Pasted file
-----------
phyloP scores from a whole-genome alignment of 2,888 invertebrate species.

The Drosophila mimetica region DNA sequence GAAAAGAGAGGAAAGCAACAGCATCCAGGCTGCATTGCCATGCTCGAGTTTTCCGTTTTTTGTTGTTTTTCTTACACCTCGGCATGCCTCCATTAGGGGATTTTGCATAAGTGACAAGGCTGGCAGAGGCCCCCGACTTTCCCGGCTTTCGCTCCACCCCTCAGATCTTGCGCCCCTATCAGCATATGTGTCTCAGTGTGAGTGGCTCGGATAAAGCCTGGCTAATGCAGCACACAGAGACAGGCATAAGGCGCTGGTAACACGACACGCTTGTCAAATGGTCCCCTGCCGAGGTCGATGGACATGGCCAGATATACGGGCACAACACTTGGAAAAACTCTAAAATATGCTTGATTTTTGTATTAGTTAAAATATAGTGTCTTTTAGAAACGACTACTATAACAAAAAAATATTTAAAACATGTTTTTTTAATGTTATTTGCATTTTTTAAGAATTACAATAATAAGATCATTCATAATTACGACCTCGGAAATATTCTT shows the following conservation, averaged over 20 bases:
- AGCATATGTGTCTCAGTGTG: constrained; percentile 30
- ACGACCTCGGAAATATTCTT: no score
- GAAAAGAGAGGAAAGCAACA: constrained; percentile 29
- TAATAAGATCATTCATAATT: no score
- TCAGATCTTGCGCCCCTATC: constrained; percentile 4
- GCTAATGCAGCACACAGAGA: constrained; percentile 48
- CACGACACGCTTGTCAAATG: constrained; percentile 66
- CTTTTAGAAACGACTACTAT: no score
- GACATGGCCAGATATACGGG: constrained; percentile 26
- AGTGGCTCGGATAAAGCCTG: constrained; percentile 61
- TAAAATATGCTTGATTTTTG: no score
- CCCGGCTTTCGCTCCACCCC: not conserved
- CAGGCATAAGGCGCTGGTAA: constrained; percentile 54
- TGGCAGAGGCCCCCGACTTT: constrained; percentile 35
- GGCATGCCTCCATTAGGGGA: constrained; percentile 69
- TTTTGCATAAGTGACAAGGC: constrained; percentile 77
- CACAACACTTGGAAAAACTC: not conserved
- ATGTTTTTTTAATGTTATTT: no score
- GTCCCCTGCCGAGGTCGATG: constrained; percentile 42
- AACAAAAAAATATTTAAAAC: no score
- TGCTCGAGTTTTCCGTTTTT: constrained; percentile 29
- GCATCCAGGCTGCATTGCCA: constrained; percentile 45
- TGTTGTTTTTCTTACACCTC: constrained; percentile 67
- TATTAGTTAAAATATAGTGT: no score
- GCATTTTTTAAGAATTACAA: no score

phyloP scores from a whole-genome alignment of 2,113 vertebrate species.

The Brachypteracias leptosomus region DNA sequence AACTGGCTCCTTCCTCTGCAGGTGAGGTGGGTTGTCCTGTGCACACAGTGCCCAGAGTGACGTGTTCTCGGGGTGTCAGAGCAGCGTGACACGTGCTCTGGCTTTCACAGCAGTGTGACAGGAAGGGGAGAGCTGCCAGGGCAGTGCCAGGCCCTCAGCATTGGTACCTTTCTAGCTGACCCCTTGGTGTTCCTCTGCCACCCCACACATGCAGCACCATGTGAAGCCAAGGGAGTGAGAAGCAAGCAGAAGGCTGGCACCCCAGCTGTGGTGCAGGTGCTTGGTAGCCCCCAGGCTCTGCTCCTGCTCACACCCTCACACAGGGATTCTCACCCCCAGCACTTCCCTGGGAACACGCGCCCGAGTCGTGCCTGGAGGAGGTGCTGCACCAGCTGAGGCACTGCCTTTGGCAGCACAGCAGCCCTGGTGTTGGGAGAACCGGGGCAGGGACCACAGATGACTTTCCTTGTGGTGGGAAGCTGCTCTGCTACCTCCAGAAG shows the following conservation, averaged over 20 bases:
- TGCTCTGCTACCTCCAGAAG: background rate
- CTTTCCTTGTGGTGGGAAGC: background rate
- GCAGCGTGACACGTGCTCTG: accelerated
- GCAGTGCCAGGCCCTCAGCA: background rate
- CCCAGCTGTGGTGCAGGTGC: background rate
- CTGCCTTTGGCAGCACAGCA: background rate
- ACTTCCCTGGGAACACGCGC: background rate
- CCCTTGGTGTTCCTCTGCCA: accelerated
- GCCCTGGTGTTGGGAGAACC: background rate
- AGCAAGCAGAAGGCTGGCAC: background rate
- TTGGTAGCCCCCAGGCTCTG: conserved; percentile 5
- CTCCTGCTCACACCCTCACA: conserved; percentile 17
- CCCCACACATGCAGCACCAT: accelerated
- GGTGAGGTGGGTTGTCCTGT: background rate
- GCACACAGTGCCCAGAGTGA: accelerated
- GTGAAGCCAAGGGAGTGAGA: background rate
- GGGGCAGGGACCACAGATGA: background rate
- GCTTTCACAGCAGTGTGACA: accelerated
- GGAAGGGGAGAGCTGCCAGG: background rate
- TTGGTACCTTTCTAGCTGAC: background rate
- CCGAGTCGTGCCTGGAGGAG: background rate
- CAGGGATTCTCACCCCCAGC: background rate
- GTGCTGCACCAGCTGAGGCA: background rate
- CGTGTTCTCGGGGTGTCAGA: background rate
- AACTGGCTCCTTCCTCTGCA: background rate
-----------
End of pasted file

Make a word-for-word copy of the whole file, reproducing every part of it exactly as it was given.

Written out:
phyloP scores from a whole-genome alignment of 2,888 invertebrate species.

The Drosophila mimetica region DNA sequence GAAAAGAGAGGAAAGCAACAGCATCCAGGCTGCATTGCCATGCTCGAGTTTTCCGTTTTTTGTTGTTTTTCTTACACCTCGGCATGCCTCCATTAGGGGATTTTGCATAAGTGACAAGGCTGGCAGAGGCCCCCGACTTTCCCGGCTTTCGCTCCACCCCTCAGATCTTGCGCCCCTATCAGCATATGTGTCTCAGTGTGAGTGGCTCGGATAAAGCCTGGCTAATGCAGCACACAGAGACAGGCATAAGGCGCTGGTAACACGACACGCTTGTCAAATGGTCCCCTGCCGAGGTCGATGGACATGGCCAGATATACGGGCACAACACTTGGAAAAACTCTAAAATATGCTTGATTTTTGTATTAGTTAAAATATAGTGTCTTTTAGAAACGACTACTATAACAAAAAAATATTTAAAACATGTTTTTTTAATGTTATTTGCATTTTTTAAGAATTACAATAATAAGATCATTCATAATTACGACCTCGGAAATATTCTT shows the following conservation, averaged over 20 bases:
- AGCATATGTGTCTCAGTGTG: constrained; percentile 30
- ACGACCTCGGAAATATTCTT: no score
- GAAAAGAGAGGAAAGCAACA: constrained; percentile 29
- TAATAAGATCATTCATAATT: no score
- TCAGATCTTGCGCCCCTATC: constrained; percentile 4
- GCTAATGCAGCACACAGAGA: constrained; percentile 48
- CACGACACGCTTGTCAAATG: constrained; percentile 66
- CTTTTAGAAACGACTACTAT: no score
- GACATGGCCAGATATACGGG: constrained; percentile 26
- AGTGGCTCGGATAAAGCCTG: constrained; percentile 61
- TAAAATATGCTTGATTTTTG: no score
- CCCGGCTTTCGCTCCACCCC: not conserved
- CAGGCATAAGGCGCTGGTAA: constrained; percentile 54
- TGGCAGAGGCCCCCGACTTT: constrained; percentile 35
- GGCATGCCTCCATTAGGGGA: constrained; percentile 69
- TTTTGCATAAGTGACAAGGC: constrained; percentile 77
- CACAACACTTGGAAAAACTC: not conserved
- ATGTTTTTTTAATGTTATTT: no score
- GTCCCCTGCCGAGGTCGATG: constrained; percentile 42
- AACAAAAAAATATTTAAAAC: no score
- TGCTCGAGTTTTCCGTTTTT: constrained; percentile 29
- GCATCCAGGCTGCATTGCCA: constrained; percentile 45
- TGTTGTTTTTCTTACACCTC: constrained; percentile 67
- TATTAGTTAAAATATAGTGT: no score
- GCATTTTTTAAGAATTACAA: no score

phyloP scores from a whole-genome alignment of 2,113 vertebrate species.

The Brachypteracias leptosomus region DNA sequence AACTGGCTCCTTCCTCTGCAGGTGAGGTGGGTTGTCCTGTGCACACAGTGCCCAGAGTGACGTGTTCTCGGGGTGTCAGAGCAGCGTGACACGTGCTCTGGCTTTCACAGCAGTGTGACAGGAAGGGGAGAGCTGCCAGGGCAGTGCCAGGCCCTCAGCATTGGTACCTTTCTAGCTGACCCCTTGGTGTTCCTCTGCCACCCCACACATGCAGCACCATGTGAAGCCAAGGGAGTGAGAAGCAAGCAGAAGGCTGGCACCCCAGCTGTGGTGCAGGTGCTTGGTAGCCCCCAGGCTCTGCTCCTGCTCACACCCTCACACAGGGATTCTCACCCCCAGCACTTCCCTGGGAACACGCGCCCGAGTCGTGCCTGGAGGAGGTGCTGCACCAGCTGAGGCACTGCCTTTGGCAGCACAGCAGCCCTGGTGTTGGGAGAACCGGGGCAGGGACCACAGATGACTTTCCTTGTGGTGGGAAGCTGCTCTGCTACCTCCAGAAG shows the following conservation, averaged over 20 bases:
- TGCTCTGCTACCTCCAGAAG: background rate
- CTTTCCTTGTGGTGGGAAGC: background rate
- GCAGCGTGACACGTGCTCTG: accelerated
- GCAGTGCCAGGCCCTCAGCA: background rate
- CCCAGCTGTGGTGCAGGTGC: background rate
- CTGCCTTTGGCAGCACAGCA: background rate
- ACTTCCCTGGGAACACGCGC: background rate
- CCCTTGGTGTTCCTCTGCCA: accelerated
- GCCCTGGTGTTGGGAGAACC: background rate
- AGCAAGCAGAAGGCTGGCAC: background rate
- TTGGTAGCCCCCAGGCTCTG: conserved; percentile 5
- CTCCTGCTCACACCCTCACA: conserved; percentile 17
- CCCCACACATGCAGCACCAT: accelerated
- GGTGAGGTGGGTTGTCCTGT: background rate
- GCACACAGTGCCCAGAGTGA: accelerated
- GTGAAGCCAAGGGAGTGAGA: background rate
- GGGGCAGGGACCACAGATGA: background rate
- GCTTTCACAGCAGTGTGACA: accelerated
- GGAAGGGGAGAGCTGCCAGG: background rate
- TTGGTACCTTTCTAGCTGAC: background rate
- CCGAGTCGTGCCTGGAGGAG: background rate
- CAGGGATTCTCACCCCCAGC: background rate
- GTGCTGCACCAGCTGAGGCA: background rate
- CGTGTTCTCGGGGTGTCAGA: background rate
- AACTGGCTCCTTCCTCTGCA: background rate